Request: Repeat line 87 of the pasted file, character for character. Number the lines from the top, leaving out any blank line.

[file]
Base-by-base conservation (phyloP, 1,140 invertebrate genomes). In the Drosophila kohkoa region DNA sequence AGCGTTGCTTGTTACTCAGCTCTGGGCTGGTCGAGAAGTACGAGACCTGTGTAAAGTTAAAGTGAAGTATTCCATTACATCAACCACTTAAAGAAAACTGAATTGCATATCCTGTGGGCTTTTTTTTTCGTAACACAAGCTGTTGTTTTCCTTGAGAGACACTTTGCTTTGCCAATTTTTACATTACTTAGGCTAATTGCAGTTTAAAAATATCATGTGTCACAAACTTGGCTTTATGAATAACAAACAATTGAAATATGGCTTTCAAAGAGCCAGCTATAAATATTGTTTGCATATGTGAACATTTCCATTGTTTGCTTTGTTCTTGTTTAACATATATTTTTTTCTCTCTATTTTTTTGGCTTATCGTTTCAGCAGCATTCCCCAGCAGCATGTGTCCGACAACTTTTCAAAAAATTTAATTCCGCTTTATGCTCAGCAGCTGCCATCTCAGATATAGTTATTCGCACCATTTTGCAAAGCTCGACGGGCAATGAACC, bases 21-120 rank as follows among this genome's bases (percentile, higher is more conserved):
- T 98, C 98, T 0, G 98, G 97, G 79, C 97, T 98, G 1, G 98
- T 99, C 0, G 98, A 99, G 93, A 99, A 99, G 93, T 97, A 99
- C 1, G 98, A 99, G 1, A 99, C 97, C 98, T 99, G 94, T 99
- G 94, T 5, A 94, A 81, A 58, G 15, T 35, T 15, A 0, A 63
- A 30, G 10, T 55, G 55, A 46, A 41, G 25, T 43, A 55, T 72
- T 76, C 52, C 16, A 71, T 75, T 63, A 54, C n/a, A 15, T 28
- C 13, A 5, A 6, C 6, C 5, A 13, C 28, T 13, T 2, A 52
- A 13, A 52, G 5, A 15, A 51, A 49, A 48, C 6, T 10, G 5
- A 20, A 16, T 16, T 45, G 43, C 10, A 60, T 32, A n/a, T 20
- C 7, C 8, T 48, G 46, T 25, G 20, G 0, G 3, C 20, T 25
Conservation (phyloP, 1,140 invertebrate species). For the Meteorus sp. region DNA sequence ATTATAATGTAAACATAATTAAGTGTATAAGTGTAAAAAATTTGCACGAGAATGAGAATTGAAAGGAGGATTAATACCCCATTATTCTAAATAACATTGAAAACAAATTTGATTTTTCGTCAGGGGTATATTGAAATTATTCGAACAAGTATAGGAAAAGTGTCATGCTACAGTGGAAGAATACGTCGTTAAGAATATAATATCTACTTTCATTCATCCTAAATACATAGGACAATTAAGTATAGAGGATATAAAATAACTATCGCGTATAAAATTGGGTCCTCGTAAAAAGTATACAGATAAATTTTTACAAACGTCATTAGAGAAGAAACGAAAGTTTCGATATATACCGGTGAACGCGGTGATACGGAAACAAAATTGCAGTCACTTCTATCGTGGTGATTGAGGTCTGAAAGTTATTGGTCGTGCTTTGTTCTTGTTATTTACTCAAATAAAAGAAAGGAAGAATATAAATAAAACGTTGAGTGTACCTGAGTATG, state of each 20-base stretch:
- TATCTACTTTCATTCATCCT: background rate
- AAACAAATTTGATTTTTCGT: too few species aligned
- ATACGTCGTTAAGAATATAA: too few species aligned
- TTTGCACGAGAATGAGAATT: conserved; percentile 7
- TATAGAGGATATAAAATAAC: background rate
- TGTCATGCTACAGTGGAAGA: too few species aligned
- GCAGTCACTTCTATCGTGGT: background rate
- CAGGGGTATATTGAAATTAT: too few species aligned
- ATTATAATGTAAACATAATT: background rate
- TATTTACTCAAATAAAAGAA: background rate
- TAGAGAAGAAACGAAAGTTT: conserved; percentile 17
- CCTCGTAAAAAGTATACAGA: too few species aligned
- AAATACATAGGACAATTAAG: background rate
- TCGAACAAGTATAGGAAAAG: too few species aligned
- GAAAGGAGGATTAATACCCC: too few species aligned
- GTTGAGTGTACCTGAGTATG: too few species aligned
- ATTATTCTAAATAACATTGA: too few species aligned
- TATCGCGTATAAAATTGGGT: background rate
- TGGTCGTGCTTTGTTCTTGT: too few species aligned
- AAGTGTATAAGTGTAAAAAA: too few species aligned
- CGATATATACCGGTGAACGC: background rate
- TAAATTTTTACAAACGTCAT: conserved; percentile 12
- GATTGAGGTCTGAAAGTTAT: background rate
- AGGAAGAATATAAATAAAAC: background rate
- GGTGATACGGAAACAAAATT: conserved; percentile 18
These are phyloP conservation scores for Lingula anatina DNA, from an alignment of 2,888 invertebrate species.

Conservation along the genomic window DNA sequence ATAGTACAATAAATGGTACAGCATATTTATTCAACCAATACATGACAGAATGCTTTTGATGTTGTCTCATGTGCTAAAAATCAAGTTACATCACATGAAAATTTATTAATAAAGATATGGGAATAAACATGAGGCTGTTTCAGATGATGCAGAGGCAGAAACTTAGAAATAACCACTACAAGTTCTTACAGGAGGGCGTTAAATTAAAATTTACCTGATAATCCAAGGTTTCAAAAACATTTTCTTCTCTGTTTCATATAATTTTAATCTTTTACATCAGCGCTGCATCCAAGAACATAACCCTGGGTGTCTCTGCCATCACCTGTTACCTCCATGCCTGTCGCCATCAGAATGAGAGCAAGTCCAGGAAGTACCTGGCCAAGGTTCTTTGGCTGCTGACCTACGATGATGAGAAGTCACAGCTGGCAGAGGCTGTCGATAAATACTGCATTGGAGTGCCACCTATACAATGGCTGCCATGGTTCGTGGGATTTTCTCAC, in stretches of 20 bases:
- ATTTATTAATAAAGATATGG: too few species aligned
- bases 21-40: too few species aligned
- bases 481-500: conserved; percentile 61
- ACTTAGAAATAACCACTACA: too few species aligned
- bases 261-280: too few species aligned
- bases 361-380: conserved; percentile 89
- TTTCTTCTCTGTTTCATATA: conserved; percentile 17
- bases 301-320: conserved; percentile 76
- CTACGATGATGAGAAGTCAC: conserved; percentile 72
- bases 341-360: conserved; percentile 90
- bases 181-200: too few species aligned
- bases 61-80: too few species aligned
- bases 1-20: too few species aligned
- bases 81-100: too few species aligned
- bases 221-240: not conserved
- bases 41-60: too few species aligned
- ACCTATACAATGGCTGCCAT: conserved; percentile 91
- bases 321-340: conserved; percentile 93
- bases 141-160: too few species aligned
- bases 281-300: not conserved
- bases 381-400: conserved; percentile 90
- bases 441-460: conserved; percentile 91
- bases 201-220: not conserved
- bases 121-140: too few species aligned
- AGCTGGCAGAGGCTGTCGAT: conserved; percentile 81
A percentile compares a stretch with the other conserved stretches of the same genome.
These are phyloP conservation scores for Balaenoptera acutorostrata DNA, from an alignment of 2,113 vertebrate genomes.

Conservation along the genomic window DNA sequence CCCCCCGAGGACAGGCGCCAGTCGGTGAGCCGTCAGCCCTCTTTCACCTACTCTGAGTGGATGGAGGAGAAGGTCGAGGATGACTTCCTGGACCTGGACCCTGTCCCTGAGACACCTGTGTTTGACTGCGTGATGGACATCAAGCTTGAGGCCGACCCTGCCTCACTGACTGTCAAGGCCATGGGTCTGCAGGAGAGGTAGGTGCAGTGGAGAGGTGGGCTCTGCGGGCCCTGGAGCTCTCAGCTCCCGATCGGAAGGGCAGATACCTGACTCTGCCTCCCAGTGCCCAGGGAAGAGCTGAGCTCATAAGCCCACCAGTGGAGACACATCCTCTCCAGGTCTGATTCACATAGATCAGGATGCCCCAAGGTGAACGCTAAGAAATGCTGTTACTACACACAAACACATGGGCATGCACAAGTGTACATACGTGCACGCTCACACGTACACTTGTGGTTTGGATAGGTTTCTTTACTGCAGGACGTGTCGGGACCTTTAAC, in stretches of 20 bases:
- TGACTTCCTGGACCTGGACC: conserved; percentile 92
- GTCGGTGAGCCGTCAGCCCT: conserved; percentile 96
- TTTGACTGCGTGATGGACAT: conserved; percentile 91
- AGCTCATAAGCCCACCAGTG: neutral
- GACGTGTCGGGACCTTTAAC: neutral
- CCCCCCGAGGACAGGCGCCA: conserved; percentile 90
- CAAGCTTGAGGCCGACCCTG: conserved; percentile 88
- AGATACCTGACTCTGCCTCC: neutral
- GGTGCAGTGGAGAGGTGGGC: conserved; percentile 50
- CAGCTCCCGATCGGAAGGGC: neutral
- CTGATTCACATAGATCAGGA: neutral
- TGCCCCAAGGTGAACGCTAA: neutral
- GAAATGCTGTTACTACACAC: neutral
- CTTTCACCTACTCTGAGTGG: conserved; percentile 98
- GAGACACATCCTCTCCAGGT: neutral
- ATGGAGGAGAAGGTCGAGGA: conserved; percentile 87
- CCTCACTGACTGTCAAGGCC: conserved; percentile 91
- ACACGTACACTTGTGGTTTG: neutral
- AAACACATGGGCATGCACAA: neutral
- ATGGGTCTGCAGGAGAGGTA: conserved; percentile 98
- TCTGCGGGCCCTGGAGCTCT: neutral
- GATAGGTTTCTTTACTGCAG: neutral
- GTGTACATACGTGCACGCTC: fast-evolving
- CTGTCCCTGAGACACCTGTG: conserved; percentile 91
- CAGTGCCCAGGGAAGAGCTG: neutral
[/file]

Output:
- ATGGGTCTGCAGGAGAGGTA: conserved; percentile 98